6. And lastly, remember to wash your hands correctly! Use soap and warm, running water. Wash your skin well, including your wrists, palms, back of the hands, fingers and under your fingernails. Rub your hands together for at least 10 to 15 seconds. If you wash your hands correctly, you will greatly reduce the chances of spreading germs, including those that have developed resistance to antibiotics. Disease-causing germs can enter your body when your unwashed hands touch your nose, mouth or open wounds.

For more information on germ protection, visit the Kimberly-Clark Skin Wellness Institute web site at www.kcskinhealth.com.

The Truth About Toilet Seats

By Melissa A. Calderone ... The paper toilet-seat cover can be a guardian angel for the backside, but only if the seat is dry to begin with. When the cover is placed onto a seat that's wet, it ferries bacteria and viruses from the toilet seat up to your bare skin. The good news is that you're unlikely to contract a disease merely by sitting on a pathogen-covered toilet. For the rest of the story see Popular Science .

A Game Theoretic Approach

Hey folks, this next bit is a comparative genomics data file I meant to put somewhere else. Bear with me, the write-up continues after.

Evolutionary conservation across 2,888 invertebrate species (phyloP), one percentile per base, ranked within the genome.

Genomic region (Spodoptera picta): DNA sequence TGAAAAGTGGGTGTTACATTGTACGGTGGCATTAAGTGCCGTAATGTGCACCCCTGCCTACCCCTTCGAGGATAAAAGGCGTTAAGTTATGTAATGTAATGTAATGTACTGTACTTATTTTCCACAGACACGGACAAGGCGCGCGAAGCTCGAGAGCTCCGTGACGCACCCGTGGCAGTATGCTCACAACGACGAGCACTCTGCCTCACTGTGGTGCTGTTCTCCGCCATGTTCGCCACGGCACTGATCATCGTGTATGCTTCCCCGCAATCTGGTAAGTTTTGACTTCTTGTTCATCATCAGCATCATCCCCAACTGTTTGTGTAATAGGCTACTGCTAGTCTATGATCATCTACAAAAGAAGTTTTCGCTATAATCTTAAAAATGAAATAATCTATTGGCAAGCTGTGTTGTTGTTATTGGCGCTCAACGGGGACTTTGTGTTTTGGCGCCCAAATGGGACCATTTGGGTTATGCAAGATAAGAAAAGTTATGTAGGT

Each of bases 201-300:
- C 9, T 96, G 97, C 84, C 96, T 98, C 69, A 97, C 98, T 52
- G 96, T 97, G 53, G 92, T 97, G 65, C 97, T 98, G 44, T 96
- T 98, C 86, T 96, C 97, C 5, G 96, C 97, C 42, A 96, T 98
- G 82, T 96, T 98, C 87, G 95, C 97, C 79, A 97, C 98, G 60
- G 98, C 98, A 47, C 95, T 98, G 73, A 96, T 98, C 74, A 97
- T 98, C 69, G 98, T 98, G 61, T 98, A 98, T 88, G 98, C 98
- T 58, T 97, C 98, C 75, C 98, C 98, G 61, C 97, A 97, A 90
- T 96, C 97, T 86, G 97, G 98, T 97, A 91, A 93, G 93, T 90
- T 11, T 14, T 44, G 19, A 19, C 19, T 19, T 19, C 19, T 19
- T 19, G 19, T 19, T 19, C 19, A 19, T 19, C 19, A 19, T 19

To The Toilet Seat Problem

By Richard Harter

The toilet seat problem has been the subject of much controversey. In this paper we consider a simplified model of the toilet seat problem. We shall show that for this model there is an inherent conflict of interest which can be resolved by a equity solution. From The Science Creative Quarterly.

Microogranisms in Public Washrooms

The data on public washrooms contamination shows how often and how easily specific high-contact washroom surfaces can be contaminated. By Dr. Charles Gerba

Results of clinical research done over the past few years have been surprising in some cases, and expected in others. The data provides information on areas of potential contamination, or "hot zones," that can be addressed with specific cleaning protocols or antimicrobial products. These zones include the toilet itself, the floor surrounding it, the sink and counter, and high-touch objects such as handles and levers. Aside from hand-to-object transferal, contaminants are spread throughout the washroom via microbial aerosols ejected from the toilet bowl during flushing.

The author is professor of microbiology at the University of Arizona. This paper was presented at a media briefing sponsored by Scott Paper Company at the ISSA show, October 1995, in Atlanta, Georgia.